Cleveland Browns[edit]

Robiskie joined the Browns in 2001 as wide receivers coach and held that role through 2003. In 2004, he was named offensive coordinator, but late in the season was named interim head coach replacing Butch Davis, who resigned under fire for producing the lowest offensive yards, lowest points scored, and most turnovers in the league.[2] His record was 1-4 in the interim role. Robiskie interviewed as permanent head coach, but that job went to Romeo Crennel. Robiskie then openly campaigned to remain as an assistant due to the fact that he garnered no attention from any teams and was named wide receivers coach in February 2005.[3] Robiskie was fired in January 2007.

Miami Dolphins[edit]

Shortly after being fired by the Browns, Robiskie was hired as an assistant coach for the Miami Dolphins.[4] His new assignment with the Dolphins was wide receivers coach. Robiskie was on the same Washington Redskins staff as former Dolphins head coach Cam Cameron from 1994 to 1996.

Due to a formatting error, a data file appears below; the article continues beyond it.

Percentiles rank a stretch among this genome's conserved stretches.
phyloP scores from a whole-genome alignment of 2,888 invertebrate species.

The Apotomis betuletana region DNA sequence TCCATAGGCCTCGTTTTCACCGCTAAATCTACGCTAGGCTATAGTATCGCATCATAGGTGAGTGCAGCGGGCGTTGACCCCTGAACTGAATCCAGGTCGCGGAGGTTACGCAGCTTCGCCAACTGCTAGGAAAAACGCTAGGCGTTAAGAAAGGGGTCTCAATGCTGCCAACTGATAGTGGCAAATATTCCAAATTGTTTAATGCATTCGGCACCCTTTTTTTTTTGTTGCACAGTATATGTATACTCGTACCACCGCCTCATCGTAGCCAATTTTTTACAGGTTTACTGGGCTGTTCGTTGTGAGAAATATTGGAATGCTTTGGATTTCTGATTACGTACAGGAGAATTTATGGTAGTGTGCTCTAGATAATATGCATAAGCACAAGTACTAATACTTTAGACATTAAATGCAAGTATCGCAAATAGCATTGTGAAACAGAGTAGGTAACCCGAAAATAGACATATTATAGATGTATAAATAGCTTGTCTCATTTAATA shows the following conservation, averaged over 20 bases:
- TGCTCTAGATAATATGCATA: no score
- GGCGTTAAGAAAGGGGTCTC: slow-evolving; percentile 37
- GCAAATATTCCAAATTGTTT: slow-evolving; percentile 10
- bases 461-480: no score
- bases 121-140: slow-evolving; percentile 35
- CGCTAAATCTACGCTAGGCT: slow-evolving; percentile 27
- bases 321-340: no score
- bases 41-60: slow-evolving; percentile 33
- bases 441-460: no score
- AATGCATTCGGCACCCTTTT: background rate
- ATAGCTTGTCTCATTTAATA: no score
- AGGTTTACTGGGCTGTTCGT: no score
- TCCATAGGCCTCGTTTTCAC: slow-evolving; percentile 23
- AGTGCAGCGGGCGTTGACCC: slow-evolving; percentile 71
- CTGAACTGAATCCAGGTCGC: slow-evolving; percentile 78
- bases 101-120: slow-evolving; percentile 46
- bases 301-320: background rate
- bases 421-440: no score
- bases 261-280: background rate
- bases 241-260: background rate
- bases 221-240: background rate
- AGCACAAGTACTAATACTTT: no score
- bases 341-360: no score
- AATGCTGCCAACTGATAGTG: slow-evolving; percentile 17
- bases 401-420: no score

Atlanta Falcons[edit]

On January 26, 2008, Robiskie was hired by the Atlanta Falcons to be their wide receivers coach.[5] He served in that capacity for eight seasons and was considered influential in the development of homegrown stars Julio Jones and Roddy White into legitimate offensive targets for Matt Ryan. Robiskie's contract with the Falcons was not renewed after the 2015 season.[6]

Tennessee Titans[edit]

On January 18, 2016, Robiskie was hired by the Tennessee Titans as the team's offensive coordinator.[7] His contract with the Titans wasn't renewed following the 2017 season.[8]

Buffalo Bills[edit]